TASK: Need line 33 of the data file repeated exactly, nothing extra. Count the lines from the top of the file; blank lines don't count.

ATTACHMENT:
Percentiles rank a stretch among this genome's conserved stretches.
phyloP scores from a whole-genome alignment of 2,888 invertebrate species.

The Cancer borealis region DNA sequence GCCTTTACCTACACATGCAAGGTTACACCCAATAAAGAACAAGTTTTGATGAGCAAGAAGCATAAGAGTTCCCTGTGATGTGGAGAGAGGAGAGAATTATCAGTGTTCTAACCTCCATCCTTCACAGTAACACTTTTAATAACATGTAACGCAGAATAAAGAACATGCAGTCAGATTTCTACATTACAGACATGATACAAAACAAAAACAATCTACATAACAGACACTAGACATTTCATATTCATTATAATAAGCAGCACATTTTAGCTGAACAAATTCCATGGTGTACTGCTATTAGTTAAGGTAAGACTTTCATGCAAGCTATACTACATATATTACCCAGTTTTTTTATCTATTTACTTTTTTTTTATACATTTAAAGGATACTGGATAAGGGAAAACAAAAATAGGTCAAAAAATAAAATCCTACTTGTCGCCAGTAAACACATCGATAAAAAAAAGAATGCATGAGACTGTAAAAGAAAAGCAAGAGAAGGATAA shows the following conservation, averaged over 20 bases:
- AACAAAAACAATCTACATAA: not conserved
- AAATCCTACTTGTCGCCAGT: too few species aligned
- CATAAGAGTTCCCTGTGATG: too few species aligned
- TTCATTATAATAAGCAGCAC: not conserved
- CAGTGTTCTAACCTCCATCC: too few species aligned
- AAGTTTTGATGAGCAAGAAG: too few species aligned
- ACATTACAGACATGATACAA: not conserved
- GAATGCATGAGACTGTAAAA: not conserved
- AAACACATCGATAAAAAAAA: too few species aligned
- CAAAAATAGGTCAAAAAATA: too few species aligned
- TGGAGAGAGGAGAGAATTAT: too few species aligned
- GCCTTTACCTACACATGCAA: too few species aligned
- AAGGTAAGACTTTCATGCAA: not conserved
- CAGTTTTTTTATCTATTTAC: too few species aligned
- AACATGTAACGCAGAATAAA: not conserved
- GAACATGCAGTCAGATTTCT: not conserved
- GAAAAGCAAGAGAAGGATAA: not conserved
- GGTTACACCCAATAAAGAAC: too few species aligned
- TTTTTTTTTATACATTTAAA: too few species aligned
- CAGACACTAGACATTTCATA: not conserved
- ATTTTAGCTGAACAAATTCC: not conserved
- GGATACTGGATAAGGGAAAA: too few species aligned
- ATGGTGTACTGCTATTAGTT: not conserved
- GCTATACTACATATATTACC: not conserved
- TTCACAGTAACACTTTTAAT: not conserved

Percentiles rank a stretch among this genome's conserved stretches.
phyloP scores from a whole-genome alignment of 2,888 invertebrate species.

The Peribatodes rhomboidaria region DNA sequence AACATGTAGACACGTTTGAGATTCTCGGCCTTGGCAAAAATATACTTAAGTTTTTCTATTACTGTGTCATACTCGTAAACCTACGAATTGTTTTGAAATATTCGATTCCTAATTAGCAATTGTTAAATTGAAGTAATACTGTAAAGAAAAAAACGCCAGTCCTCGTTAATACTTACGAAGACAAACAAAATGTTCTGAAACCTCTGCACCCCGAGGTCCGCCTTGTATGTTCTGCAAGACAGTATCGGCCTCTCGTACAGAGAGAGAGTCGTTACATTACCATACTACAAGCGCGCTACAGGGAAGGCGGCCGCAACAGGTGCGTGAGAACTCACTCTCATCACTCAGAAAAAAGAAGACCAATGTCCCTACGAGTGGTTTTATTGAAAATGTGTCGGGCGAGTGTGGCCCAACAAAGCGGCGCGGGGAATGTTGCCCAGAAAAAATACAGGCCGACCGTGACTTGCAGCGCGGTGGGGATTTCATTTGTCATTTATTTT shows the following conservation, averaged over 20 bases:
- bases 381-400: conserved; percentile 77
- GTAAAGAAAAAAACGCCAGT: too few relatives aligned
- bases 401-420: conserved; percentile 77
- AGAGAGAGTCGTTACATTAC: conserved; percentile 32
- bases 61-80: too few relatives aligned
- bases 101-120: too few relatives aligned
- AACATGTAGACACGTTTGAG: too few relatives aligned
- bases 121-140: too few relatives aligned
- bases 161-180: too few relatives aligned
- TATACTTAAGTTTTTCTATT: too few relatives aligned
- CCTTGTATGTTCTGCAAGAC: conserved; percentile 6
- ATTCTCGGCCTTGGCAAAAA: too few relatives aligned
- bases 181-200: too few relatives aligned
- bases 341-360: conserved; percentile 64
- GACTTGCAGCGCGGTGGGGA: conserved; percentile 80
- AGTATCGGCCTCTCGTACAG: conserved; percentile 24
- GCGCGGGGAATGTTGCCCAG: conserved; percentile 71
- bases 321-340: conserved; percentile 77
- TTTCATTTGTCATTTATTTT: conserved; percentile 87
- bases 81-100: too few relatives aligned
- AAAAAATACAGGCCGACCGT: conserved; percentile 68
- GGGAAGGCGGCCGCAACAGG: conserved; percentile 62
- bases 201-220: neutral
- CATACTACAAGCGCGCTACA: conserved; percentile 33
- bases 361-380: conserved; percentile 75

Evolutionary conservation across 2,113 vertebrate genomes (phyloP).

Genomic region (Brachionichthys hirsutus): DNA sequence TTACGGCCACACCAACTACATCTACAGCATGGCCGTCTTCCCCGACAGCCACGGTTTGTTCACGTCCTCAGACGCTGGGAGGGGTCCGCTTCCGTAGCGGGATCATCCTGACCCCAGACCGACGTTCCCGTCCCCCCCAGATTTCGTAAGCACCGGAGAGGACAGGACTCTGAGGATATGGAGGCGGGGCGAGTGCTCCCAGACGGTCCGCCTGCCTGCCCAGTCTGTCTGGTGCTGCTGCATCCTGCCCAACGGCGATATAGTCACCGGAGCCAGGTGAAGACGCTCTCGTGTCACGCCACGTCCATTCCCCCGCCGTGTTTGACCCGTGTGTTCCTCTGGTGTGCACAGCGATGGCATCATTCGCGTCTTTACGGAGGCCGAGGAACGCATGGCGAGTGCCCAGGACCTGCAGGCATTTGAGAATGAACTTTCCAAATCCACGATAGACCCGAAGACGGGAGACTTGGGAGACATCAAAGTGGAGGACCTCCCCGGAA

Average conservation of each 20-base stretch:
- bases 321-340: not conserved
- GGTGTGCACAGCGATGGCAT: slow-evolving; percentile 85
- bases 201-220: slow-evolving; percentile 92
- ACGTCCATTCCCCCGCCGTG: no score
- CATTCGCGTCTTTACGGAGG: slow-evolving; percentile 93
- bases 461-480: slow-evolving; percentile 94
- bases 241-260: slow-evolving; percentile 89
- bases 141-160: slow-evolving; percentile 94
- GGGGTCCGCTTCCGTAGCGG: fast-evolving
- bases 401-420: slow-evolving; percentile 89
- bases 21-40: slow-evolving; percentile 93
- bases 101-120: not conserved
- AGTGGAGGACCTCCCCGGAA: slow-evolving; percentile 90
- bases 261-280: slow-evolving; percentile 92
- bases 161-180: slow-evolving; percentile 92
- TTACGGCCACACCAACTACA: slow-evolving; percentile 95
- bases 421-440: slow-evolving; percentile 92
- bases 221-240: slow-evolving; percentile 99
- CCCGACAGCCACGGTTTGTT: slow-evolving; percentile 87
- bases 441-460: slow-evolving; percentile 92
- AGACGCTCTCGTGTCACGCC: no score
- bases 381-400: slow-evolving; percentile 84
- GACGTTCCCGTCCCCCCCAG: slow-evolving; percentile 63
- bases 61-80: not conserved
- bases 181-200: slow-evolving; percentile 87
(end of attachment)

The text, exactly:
- GTAAAGAAAAAAACGCCAGT: too few relatives aligned